Congratulations! Erik S. Skibrinski from Cornell University Won the Nottingham Prize at PEC2017!
The annual Physical Electronics Conference provides a forum for the dissemination and discussion of new research results in the physics and chemistry of surfaces and interfaces. It includes the prestigious Nottingham Prize Competition for best presentation based on doctoral research. The prestigious Nottingham Prize was established from contributions given in memory of Professor Wayne B. Nottingham of the Massachusetts Institute of Technology by his many friends and associates.
In addition to three 40-minute invited talks, the conference will include 20-minute oral presentations in a single-session format with lively discussions. The conference’s three-day format limits the total number of oral contributions to about 50, and additional contributions are included as poster presentations. With the exception of Nottingham contestants, a one-page abstract is the sole written submission required of contributors.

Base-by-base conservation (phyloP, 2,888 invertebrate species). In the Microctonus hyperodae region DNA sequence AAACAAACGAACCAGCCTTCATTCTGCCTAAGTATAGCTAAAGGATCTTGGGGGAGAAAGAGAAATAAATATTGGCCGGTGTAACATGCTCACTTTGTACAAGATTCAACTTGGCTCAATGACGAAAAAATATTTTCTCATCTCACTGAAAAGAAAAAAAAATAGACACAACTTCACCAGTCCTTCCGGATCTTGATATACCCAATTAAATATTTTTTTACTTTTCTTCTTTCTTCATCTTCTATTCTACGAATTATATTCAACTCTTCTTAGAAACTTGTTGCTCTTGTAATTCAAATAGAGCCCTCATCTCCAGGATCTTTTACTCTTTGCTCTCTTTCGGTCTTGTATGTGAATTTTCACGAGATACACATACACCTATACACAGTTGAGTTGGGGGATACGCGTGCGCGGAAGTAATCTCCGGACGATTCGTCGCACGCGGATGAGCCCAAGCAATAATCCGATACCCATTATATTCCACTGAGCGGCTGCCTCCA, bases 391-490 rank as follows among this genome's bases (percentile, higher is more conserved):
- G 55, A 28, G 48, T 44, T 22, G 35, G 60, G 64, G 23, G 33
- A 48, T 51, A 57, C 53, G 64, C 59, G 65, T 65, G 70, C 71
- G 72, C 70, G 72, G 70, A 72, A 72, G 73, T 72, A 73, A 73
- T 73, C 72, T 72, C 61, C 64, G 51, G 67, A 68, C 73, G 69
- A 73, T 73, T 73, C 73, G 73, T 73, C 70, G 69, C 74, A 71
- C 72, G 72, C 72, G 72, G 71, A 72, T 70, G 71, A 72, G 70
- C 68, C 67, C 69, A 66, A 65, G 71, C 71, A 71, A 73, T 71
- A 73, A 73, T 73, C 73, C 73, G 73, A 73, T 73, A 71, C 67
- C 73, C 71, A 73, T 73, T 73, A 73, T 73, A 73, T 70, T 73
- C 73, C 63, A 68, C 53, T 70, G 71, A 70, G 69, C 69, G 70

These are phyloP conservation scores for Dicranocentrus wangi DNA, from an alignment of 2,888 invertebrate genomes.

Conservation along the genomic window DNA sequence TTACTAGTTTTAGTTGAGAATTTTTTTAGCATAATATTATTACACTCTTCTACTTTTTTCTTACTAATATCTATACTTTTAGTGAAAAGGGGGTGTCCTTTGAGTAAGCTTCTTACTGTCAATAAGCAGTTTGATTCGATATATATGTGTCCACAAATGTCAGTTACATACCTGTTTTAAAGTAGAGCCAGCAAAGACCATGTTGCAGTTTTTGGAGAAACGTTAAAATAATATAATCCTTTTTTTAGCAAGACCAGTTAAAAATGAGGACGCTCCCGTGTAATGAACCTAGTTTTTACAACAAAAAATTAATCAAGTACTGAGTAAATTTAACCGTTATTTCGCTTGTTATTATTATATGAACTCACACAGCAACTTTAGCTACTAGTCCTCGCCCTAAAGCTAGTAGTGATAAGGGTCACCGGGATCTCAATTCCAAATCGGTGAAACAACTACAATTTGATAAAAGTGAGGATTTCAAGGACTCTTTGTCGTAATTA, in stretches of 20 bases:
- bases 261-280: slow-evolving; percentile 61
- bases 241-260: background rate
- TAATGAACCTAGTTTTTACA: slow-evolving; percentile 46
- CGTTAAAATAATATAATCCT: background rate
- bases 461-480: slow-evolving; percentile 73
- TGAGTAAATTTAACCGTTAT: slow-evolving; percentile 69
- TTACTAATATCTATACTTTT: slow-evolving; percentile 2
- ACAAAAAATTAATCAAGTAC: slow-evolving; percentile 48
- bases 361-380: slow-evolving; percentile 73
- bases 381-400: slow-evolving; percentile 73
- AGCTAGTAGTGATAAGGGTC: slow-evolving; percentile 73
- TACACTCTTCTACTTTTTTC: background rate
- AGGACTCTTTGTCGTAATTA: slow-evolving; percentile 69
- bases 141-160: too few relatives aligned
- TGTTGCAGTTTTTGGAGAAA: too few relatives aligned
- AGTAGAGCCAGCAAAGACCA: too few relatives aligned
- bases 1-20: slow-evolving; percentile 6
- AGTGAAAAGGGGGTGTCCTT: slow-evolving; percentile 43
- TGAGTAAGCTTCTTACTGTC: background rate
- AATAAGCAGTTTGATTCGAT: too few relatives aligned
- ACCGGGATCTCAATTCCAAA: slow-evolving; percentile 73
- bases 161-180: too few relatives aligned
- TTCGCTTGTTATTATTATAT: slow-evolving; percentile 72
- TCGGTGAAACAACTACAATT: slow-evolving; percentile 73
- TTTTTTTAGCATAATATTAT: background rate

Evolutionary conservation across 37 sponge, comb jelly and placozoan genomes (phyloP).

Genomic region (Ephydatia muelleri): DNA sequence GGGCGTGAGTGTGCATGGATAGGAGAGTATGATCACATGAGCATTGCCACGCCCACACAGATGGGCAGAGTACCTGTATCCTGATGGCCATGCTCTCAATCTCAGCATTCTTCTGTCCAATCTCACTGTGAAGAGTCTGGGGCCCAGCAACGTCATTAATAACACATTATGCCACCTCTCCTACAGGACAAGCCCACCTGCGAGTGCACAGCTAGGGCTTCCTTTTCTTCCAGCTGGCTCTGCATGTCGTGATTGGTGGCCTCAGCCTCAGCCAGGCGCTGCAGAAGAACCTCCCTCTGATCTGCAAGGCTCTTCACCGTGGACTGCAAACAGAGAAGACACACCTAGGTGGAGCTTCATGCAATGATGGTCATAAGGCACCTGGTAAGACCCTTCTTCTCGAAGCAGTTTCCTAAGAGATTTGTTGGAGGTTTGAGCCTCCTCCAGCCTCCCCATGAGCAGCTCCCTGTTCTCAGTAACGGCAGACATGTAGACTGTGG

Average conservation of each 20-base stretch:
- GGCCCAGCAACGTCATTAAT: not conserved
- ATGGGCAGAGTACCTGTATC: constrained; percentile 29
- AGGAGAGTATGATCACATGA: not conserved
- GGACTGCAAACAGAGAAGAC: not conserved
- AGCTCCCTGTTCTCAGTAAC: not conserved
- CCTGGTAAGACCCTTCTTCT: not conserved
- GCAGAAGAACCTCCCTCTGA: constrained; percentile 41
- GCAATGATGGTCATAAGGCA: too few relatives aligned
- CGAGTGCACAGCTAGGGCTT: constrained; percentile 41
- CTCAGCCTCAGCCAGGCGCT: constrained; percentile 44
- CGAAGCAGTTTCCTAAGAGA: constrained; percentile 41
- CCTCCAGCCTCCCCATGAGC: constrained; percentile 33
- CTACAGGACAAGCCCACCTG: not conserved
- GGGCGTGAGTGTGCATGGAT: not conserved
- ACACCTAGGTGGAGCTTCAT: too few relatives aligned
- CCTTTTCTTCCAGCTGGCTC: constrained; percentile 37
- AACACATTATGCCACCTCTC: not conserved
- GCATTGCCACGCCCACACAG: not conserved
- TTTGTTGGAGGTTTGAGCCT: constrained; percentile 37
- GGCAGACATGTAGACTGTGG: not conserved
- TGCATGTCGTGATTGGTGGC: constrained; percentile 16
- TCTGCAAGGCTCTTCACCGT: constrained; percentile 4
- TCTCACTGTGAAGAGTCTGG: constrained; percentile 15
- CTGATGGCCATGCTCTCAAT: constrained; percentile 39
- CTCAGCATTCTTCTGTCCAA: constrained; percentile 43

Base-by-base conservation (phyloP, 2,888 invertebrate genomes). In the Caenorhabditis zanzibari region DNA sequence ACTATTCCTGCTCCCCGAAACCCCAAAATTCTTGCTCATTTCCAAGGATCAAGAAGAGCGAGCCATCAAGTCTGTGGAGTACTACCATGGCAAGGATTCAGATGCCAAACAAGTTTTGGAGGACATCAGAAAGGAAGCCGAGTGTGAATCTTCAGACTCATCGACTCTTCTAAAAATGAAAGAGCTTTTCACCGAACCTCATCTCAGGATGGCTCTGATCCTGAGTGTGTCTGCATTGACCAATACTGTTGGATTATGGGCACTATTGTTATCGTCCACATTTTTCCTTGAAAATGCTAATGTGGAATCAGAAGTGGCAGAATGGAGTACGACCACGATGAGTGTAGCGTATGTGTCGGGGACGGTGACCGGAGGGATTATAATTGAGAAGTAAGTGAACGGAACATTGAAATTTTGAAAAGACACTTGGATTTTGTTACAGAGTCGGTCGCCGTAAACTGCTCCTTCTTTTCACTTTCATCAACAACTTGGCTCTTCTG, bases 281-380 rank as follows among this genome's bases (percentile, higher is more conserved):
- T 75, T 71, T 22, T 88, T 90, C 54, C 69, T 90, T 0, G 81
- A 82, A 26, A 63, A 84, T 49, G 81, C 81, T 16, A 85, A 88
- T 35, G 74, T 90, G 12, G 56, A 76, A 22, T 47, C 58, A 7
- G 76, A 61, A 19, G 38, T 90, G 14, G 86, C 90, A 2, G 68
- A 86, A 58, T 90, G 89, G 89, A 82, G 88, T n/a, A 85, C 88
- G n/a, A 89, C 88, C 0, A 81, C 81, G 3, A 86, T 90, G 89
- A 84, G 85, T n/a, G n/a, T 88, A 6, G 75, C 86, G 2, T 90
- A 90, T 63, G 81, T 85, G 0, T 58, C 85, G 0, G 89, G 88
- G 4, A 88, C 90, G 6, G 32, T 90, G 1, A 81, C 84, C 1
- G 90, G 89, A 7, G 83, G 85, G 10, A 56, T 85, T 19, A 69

The Physical Electronics Conference has been held on university campuses and at research labs around North America for 76 years. Portland State University has been selected to host the 77th annual Physical Electronics Conference (PEC). This topical conference provides a yearly forum for the dissemination and discussion of novel and fundamental theoretical and experimental research in the physics, chemistry, biology, and engineering of surfaces and interfaces. Presentations of PhD thesis research, made by young contestants for the prestigious Nottingham prize ($1,500), are highlighted. Representative topics include electronic, chemical, magnetic, and structural properties of surfaces and interfaces; energetics, kinetics, and dynamics of physical, chemical, and biological transformations; electron correlation at surfaces and interfaces; interactions of biological materials; mechanisms of film growth, interface evolution, and reduced dimensionality; and processes of energy, electron, ion, and molecular transfer at surfaces and interfaces.